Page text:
President’s Message by: Susan Leedham
Our Stake in Comprehensive Immigration Reform
The National Defense Authorization Act (NDAA) has been in the news a lot recently. Normally this is just an act that enables Congress to monitor the budget for the Department of Defense, but the 2012 version includes a provision authorizing President Obama, and all future presidents, to order the military to pick up and indefinitely imprison people, including US citizens, so long as the government calls them terrorists.
So despite the Sixth Amendment’s guarantee of a right to a trial, this Act would let the government imprison any citizen it suspects of being a terrorist without the burden of proving guilt before an independent judge.
Many believe this Act violates the US Constitution and international law because it is not limited to people captured in an actual armed conflict as required by the laws of war. We are in this "War on Terrorism," which does not have a defined battlefield, enemy or length of time.
This started after 9/11 when President George W. Bush and Congress enacted the Patriot Act which allowed the government to search phone and financial records and monitor the activities of anyone the government suspected of being a terrorist. This was unsuccessfully challenged on the grounds that this is a violation of the Fourth Amendment protection against unlawful search and seizure. And now the NDAA went a step further by allowing the government to imprison people for no other reason than being a suspected terrorist.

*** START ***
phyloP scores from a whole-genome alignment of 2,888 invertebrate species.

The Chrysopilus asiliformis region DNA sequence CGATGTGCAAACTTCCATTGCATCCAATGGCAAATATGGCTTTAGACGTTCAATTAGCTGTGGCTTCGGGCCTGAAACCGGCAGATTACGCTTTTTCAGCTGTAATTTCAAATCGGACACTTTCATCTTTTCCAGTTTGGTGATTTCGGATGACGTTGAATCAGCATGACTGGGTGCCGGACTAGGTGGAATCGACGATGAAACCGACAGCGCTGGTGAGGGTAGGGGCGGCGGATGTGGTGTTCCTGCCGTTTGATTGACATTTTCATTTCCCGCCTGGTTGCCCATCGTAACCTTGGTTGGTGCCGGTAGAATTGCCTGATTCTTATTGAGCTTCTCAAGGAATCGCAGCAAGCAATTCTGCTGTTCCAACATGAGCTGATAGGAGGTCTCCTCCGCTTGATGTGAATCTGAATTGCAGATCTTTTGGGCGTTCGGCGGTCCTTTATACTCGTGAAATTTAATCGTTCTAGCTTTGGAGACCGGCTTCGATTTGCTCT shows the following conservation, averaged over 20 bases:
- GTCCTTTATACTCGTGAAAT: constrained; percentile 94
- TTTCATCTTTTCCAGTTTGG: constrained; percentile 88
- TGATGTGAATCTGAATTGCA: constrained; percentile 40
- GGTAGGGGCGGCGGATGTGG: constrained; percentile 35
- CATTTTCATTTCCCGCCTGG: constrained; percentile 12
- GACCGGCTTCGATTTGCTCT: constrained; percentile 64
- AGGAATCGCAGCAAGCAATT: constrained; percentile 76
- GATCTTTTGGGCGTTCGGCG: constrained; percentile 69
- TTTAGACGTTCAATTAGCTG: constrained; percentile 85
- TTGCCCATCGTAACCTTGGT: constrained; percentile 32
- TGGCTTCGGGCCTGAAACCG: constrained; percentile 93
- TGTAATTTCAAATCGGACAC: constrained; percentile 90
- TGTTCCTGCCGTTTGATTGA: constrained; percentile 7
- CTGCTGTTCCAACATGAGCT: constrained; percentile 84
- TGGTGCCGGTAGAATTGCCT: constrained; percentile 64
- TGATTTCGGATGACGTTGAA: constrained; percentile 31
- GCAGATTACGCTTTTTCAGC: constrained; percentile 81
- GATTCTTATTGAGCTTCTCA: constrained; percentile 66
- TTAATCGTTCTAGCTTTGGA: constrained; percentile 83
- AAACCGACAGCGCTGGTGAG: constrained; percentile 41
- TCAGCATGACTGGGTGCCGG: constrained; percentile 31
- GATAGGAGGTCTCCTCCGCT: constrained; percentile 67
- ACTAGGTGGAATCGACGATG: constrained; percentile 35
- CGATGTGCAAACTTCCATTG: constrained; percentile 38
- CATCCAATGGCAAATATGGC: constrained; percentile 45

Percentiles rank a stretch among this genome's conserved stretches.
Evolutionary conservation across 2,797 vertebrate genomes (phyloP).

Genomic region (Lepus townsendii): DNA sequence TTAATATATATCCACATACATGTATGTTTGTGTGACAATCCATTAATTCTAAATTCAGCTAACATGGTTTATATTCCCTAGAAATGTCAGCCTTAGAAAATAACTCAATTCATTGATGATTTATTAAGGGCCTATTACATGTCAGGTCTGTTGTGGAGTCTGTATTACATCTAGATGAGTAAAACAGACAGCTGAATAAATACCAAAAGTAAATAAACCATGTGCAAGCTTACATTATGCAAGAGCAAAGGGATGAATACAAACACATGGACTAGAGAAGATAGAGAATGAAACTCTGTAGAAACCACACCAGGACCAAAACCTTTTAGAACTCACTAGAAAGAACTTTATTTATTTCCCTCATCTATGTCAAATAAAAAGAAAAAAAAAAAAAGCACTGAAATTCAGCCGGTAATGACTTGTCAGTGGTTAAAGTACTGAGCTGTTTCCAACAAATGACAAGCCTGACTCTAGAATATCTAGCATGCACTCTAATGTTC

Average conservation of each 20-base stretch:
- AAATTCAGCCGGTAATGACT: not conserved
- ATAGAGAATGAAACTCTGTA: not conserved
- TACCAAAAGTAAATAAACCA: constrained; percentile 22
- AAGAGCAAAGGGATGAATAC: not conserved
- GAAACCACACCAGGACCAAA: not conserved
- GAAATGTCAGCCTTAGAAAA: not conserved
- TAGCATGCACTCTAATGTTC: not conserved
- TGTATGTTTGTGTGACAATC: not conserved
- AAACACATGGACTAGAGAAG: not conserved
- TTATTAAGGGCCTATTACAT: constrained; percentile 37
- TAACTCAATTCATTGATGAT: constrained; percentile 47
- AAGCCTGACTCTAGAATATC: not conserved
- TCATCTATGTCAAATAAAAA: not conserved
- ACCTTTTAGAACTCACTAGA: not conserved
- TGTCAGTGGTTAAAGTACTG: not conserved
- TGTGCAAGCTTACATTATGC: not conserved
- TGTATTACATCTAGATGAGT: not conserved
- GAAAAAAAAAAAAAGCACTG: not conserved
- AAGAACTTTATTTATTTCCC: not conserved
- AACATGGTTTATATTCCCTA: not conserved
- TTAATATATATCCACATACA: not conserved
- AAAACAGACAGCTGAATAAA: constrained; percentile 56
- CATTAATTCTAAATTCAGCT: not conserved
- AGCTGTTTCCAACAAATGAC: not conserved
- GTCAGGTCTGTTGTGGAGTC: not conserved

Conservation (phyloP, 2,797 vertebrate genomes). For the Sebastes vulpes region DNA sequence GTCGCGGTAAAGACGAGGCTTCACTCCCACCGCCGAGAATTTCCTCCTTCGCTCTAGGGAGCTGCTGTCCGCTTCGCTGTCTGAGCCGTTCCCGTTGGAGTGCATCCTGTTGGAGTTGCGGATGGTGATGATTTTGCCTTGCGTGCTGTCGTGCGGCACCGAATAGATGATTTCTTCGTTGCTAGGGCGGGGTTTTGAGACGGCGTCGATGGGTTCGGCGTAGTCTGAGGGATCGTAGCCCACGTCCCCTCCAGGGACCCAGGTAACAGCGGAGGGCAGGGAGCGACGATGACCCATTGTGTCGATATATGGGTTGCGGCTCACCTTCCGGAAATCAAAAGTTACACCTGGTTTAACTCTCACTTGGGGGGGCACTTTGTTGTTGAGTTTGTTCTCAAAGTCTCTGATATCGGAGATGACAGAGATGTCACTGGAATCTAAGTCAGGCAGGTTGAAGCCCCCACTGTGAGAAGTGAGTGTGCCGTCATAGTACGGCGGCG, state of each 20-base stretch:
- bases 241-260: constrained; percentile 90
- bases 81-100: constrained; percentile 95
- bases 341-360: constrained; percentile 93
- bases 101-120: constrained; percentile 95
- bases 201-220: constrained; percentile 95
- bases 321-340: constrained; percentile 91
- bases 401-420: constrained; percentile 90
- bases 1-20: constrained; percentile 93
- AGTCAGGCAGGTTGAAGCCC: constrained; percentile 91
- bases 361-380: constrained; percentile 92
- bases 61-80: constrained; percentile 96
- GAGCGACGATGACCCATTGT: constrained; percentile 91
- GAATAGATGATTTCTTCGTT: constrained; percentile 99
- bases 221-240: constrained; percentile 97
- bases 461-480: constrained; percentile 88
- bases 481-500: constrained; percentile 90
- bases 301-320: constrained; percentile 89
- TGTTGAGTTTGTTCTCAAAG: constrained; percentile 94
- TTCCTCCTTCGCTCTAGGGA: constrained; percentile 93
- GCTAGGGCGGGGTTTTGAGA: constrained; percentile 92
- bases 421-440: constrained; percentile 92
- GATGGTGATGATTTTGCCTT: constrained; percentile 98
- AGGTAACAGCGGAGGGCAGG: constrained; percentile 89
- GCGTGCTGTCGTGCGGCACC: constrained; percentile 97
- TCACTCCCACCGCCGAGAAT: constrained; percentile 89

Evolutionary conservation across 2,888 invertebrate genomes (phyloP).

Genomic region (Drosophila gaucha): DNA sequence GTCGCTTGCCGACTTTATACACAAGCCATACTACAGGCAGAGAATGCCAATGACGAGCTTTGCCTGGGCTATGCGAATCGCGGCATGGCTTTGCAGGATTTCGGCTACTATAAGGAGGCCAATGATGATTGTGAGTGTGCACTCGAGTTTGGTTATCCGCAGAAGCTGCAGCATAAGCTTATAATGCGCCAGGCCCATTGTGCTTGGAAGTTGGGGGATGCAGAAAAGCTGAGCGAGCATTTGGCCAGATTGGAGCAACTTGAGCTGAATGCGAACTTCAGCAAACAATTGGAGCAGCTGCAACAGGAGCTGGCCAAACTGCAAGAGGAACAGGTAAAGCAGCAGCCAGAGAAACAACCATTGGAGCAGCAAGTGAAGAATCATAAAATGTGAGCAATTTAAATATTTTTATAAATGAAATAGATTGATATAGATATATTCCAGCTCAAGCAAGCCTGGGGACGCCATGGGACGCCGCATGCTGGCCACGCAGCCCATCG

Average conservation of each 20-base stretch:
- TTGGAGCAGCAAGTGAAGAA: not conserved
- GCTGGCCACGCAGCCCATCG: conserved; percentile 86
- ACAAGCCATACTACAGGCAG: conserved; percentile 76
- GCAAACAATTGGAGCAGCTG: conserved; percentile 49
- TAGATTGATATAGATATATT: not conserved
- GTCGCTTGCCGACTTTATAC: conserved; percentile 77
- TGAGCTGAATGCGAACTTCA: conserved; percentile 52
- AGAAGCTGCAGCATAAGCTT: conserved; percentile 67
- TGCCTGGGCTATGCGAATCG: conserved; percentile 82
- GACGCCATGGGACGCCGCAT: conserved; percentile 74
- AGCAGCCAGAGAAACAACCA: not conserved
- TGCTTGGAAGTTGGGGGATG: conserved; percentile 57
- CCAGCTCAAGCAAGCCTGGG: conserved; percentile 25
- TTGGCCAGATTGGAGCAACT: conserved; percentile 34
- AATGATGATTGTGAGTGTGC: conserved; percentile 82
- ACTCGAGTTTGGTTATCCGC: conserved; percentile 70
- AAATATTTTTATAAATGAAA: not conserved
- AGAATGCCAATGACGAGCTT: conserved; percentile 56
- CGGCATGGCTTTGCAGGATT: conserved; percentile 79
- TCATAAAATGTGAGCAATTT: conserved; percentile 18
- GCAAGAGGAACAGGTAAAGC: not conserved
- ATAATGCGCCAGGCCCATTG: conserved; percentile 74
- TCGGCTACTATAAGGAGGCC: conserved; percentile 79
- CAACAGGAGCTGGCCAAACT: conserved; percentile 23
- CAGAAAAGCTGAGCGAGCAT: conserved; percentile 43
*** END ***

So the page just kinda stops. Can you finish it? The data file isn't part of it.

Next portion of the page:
President Obama issued a statement that his administration will not authorize the indefinite military detention without trial of American citizens and will ensure that any detention it authorizes complies with the Constitution, the laws of war and all other applicable law.
But as stated above, this law does violate our Constitution, our civil rights and international law, and President Obama, as all other presidents, swore an oath to uphold our Constitution, not to enact laws that violate the Constitution and then promise he will comply with the Constitution. You can’t have it both ways.
What is surprising is that Congress is passing these laws when there should be an easy coalition of liberal Democrats not wanting to curtail civil rights and conservative Republicans and Libertarians not wanting to extend the power of the federal government.
The ACLU is advancing model state and local legislation for communities that want to ensure their state and local law-enforcement agencies, National Guard and government employees are never used to assist any US Military detention without charge or trial. They have a toolkit that you can encourage your city council to adopt and then send the message to Congress.
Thus far, other than the Occupy Portland Movement, no action has been taken locally to oppose the NDAA. Portland JACL will talk more about the NDAA at our Day of Remembrance on February 17.